And so, often what you’ll do is you’ll go and write and you’ll add a general event for some particular thing that you find interesting, but aren’t really sure if it’s ever going to be triggered. Then, that #[12:08] gets triggered and, then, at that point you go and maybe do something more structured, more #[12:13]. And it’s really useful to be able to just append that and edit it out and not really think about, okay, now I have to go and find my schema or think about what the possible types are of this data.
So, we actually have had a second similar event which is probably our second most common one, which is insertion failure. So, there you can just put in a service statement in the code and maybe put in some extra structured parameters that need to be logged. Then if the—if some Boolean calculate is false. Then, that means the assertion’s failed, and #[12:50] log enough properties, and so you could reconstruct the environment and debug at some appropriate, later point in time.
Also, being related to being able to easily roll out and just easily get started is background index creation. And so, with many databases if you want to build a new index, that means that you’re going to be grinding your entire database to a halt while that’s going or at least that collection.
With Mongo, you can in a sense specify that you want your index build to go in the background. So, this is just a single flag to be set saying build in the background is true. So, for us, our ODM takes care of that for us and is specified. Here is an index. Don’t create that. And the first time this code rolled out, it will go and automatically create that.
So, we’ve actually gone through a couple of variations of how this interaction works. And the #[13:45] that we are on now is that it doesn’t get created on the first load. And the kinds of problems that we ran into was initially this is what would happen. You would just write this code and you roll it out. And you kind of know that there’s going to be this index built. Then, as we start to add more developers to the system, we started having problems where there was just multiple versions of the code run at different bases and so immediately there was some index that we got rid of.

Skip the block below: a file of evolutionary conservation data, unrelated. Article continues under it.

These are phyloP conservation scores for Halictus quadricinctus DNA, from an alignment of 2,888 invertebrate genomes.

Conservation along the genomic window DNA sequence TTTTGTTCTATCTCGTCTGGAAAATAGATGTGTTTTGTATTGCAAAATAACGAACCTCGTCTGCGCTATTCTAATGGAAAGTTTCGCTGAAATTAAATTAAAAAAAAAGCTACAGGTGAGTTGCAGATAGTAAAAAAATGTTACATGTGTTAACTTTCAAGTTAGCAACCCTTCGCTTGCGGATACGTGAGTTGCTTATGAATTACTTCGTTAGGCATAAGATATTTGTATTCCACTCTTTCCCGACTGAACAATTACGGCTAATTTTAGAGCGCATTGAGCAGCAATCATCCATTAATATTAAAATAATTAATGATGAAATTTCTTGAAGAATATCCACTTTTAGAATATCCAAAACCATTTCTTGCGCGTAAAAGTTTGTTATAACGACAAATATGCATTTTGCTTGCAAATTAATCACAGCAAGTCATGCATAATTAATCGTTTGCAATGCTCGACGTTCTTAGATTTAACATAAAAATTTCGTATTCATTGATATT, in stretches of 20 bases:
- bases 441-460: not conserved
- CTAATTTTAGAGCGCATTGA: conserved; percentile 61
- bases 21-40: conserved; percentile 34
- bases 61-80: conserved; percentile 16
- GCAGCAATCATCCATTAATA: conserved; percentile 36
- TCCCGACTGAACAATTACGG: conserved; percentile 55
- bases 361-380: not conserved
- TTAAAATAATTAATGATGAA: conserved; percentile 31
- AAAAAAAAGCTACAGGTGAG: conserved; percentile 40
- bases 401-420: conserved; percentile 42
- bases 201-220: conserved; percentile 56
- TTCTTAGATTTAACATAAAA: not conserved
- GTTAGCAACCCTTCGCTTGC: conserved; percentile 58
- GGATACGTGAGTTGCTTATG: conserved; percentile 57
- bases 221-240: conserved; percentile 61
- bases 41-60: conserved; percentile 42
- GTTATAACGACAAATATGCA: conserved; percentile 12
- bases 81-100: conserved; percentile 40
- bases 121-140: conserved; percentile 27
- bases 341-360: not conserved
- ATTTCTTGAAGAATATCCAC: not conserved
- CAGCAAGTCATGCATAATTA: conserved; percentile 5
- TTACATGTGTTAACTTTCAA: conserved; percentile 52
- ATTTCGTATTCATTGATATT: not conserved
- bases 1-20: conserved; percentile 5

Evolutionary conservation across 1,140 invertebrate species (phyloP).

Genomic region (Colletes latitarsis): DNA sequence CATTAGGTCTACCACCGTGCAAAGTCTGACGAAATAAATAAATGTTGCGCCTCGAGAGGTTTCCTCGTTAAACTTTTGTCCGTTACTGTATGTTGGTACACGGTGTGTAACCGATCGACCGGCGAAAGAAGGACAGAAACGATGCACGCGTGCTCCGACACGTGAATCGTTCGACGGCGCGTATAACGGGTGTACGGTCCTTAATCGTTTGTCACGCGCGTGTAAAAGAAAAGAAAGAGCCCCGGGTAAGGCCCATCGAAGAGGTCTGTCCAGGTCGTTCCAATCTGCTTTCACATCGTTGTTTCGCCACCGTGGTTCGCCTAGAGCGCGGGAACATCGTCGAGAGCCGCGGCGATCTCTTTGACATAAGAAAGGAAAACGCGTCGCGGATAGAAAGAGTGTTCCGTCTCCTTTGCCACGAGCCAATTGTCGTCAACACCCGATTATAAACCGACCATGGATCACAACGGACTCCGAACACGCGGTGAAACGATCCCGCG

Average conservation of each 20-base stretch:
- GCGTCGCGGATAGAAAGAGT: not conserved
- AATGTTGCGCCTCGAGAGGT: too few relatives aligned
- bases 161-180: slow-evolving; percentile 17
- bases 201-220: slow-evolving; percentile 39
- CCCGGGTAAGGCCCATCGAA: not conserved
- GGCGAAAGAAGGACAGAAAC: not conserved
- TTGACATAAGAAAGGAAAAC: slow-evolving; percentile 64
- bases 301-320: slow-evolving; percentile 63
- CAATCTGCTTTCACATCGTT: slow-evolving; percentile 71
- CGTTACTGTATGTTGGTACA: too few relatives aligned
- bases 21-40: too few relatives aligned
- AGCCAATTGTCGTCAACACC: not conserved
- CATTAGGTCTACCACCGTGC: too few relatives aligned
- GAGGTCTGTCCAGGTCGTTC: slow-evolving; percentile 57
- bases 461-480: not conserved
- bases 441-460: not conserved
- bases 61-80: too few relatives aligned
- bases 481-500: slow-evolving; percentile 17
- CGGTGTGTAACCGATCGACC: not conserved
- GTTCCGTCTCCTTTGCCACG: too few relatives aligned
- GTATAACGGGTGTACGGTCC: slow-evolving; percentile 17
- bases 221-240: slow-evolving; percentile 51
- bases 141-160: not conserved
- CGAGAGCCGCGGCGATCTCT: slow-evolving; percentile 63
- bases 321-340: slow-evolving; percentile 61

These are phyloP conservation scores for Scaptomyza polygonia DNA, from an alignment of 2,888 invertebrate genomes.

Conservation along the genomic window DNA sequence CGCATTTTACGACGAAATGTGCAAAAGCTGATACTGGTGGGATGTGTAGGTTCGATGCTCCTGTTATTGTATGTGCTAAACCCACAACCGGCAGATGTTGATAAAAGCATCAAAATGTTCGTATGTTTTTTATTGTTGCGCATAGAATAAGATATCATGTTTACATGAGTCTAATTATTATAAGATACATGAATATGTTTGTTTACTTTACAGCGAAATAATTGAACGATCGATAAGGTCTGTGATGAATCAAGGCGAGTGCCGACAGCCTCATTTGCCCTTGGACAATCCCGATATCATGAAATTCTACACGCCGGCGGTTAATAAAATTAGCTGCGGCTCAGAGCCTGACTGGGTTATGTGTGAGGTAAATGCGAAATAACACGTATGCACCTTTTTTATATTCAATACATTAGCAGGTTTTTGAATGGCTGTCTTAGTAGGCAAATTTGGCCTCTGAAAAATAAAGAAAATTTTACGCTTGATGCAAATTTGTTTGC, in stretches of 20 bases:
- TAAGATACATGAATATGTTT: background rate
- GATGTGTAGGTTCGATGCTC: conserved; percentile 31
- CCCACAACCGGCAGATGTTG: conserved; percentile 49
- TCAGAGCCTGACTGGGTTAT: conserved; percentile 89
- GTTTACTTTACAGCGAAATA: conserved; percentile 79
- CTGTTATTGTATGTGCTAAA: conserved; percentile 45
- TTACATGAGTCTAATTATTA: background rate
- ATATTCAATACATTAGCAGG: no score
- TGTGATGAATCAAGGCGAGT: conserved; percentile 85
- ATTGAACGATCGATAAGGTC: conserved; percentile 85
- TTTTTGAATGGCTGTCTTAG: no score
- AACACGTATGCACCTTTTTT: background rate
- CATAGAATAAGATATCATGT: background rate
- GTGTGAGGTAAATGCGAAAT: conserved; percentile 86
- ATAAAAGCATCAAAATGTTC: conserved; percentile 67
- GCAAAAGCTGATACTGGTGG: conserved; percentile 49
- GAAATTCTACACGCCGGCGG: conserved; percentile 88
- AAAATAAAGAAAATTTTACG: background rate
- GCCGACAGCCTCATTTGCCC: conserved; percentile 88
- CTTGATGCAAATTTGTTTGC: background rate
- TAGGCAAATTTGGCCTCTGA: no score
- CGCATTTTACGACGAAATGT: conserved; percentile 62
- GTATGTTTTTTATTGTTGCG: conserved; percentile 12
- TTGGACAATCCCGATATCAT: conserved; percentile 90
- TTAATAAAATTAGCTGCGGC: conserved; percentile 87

We’d go ahead and drop that index and think that it would never come back, #[14:15] say you would run some old version of the code. And the next time that was run, it would let us know there’s no index here, but it’s specified in the code. I guess I should go and build that. And so we started to run into problems with just having these mysterious indexes come, and then we realized that it’s just really hard to scale something like that. So, this is one case where we decided to pick a slightly less filter-friendly interface as simply for being able to scale to being an abstraction used by lots of people at the company.
So, one question that always comes up with Mongo is just how do you deal with lack of transactionality. And so, for Monster there are actually very few bases where we need transactionality. But there is one case that we do, which is that there’s one abstraction, which is a statement consumer. Basically, the way that this works is rather than just being given an event that you consume, you’re also given some statement that you can update. And that state at the end is just magically persisted and you don’t have to think about auto-persist that, how do you deal with failures? That’s a case where you really want transactionality between the consumption and the event and the updated events sticking.